For example, China holds a huge amount of U.S. debt. And the U.S. is a big importer of Chinese made goods. Even though the two countries are physically far apart, their economic ties lead to a higher correlation than might otherwise expected.
So, in many instances, adding an emerging market investment to your portfolio will reduce your overall portfolio risk. But do not blindly assume that emerging market assets have lower correlations than other international assets. You need to dig a little deeper to see the specific relationship between the markets. Sometimes, the benefits will not be there.
The World Continues to Shrink
As the world continues to become smaller through increased globalization and information flow, diversification benefits have fallen.
Just look around you to see this is true. Not that many years ago, foreign automobiles in the U.S. were relatively rare. Today, Japanese, Korean, German, and others are the norm.
Consider Starbucks. Almost impossible to believe, but prior to 1996 there were no Starbucks outlets outside the U.S. It was only in 1998 that Starbucks opened a store in the United Kingdom. 13 years later, I cannot walk more than a block in downtown London without stumbling across a mermaid like sea siren. Today Starbucks operates in 57 countries with over 17,000 stores. And approximately 1000 of those are in the U.K.
Also, new free-trade agreements (FTAs) continue to develop that serve to enhance economic ties. In 2011, Canada completed a FTA with Colombia, concluded negotiations on a FTA with Honduras, tabled legislation on FTAs with Panama and Jordan, and continues to negotiate on a FTA with India. That Stephen Harper has been a busy fellow.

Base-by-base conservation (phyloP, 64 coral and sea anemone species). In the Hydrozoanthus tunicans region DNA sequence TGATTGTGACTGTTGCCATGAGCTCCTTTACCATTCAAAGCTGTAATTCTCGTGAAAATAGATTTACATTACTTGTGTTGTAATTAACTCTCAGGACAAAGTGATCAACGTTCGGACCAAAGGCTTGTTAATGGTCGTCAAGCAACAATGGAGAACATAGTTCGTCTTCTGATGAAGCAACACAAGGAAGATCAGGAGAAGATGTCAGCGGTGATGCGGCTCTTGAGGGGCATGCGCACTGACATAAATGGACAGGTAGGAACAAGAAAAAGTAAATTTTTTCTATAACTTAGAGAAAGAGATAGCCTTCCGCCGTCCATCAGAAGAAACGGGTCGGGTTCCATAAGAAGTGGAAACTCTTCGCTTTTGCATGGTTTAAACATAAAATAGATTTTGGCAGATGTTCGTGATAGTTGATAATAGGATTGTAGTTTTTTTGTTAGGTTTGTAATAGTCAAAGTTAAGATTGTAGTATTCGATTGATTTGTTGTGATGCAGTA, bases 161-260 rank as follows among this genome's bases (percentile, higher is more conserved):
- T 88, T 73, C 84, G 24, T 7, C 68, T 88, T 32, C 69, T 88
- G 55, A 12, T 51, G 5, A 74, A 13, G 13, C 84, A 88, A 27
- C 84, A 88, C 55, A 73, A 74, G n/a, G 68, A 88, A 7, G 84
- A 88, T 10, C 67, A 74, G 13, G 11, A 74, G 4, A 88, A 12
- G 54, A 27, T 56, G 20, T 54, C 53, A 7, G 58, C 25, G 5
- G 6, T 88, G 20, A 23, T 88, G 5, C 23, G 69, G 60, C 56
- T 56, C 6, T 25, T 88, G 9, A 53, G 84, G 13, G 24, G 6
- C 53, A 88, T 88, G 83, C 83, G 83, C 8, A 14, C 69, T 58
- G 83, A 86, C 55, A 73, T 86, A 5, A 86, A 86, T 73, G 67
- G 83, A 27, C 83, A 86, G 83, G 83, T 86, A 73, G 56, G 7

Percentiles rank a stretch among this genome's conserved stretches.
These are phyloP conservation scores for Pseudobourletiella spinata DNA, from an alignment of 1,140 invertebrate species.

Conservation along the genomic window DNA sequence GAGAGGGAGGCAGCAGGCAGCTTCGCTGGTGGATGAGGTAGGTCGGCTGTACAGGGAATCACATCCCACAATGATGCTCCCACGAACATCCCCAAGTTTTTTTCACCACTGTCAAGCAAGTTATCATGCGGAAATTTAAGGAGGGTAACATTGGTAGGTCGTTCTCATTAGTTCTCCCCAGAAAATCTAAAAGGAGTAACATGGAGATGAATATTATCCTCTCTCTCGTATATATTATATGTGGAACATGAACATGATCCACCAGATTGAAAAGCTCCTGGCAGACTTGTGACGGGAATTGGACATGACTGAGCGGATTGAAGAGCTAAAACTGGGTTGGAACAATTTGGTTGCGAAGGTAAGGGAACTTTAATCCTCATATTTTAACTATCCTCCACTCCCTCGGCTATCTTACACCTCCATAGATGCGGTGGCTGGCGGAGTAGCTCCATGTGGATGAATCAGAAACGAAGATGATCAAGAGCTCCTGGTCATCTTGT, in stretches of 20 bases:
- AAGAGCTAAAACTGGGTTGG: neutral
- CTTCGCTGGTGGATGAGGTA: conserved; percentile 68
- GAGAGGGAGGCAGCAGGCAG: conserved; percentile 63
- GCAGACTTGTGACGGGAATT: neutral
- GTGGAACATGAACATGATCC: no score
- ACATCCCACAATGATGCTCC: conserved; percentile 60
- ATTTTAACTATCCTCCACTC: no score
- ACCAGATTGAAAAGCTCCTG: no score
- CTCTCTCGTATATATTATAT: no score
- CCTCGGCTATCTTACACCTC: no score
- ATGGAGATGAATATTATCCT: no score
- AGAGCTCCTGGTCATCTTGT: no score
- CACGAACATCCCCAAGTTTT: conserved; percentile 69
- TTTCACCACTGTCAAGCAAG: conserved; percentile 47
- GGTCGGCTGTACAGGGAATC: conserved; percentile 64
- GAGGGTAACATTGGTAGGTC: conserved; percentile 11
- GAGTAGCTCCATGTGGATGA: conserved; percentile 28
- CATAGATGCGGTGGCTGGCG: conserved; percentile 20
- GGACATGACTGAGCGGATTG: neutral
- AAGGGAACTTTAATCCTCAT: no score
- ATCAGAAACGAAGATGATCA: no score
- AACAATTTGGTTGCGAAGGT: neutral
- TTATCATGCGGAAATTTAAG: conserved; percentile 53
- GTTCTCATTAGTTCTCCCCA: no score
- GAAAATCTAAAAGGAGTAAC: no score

Complicating things further is that the German car driven by the Australian may have been built in the USA or South Africa. That Apple iPod bought by a Swiss person was made in China. And the American is getting his assistance from JPMorgan Chase or AT&T via a call centre employee in the Philippines.
As more and more companies shift resources to take advantage of lower cost jurisdictions, they increase their operations in emerging markets. This increases ties as well as correlations.
But There Are Exceptions
In general, the world is shrinking, which means a trend towards higher correlations between countries. But sometimes circumstances arise that reduce the current connections.
Greece is intimately connected to the European Union through the Euro. If it leaves the Euro, as may happen, the correlation between Greece and other Euro countries will fall. Probably not much given the physical proximity of European countries, but it will decrease to some degree.
Or look at the current situations in Egypt and Pakistan. The U.S. has had close military and economic assistance ties to each country. But as political circumstances change in both countries, there is a strong probability that ties between these nations and the U.S. will decrease.
Changing correlations is not necessarily a one-way street.
Including emerging market assets in one’s portfolio can provide diversification benefits by reducing overall portfolio risk.
But it is not the slam-dunk that it was 15 or 20 years ago.
You need to examine any emerging market in direct comparison to your home region. Australians will have closer economic ties to China, Indonesia, and the Philippines than a Brit.
And a specific emerging market may have a higher correlation to your existing portfolio than some developed markets. Japan has closer ties to China than it does to Sweden.
Finally, never forget that the world is fluid. As global events change, so too can correlations.
When considering adding emerging market assets in your existing portfolio, do your homework.
Make certain that the potential asset actually provides a diversification benefit by reducing overall portfolio risk.
And once it is in the portfolio, monitor world events to ensure that it continues to provide these benefits over time.
Next up, a look at how emerging market assets can enhance portfolio returns.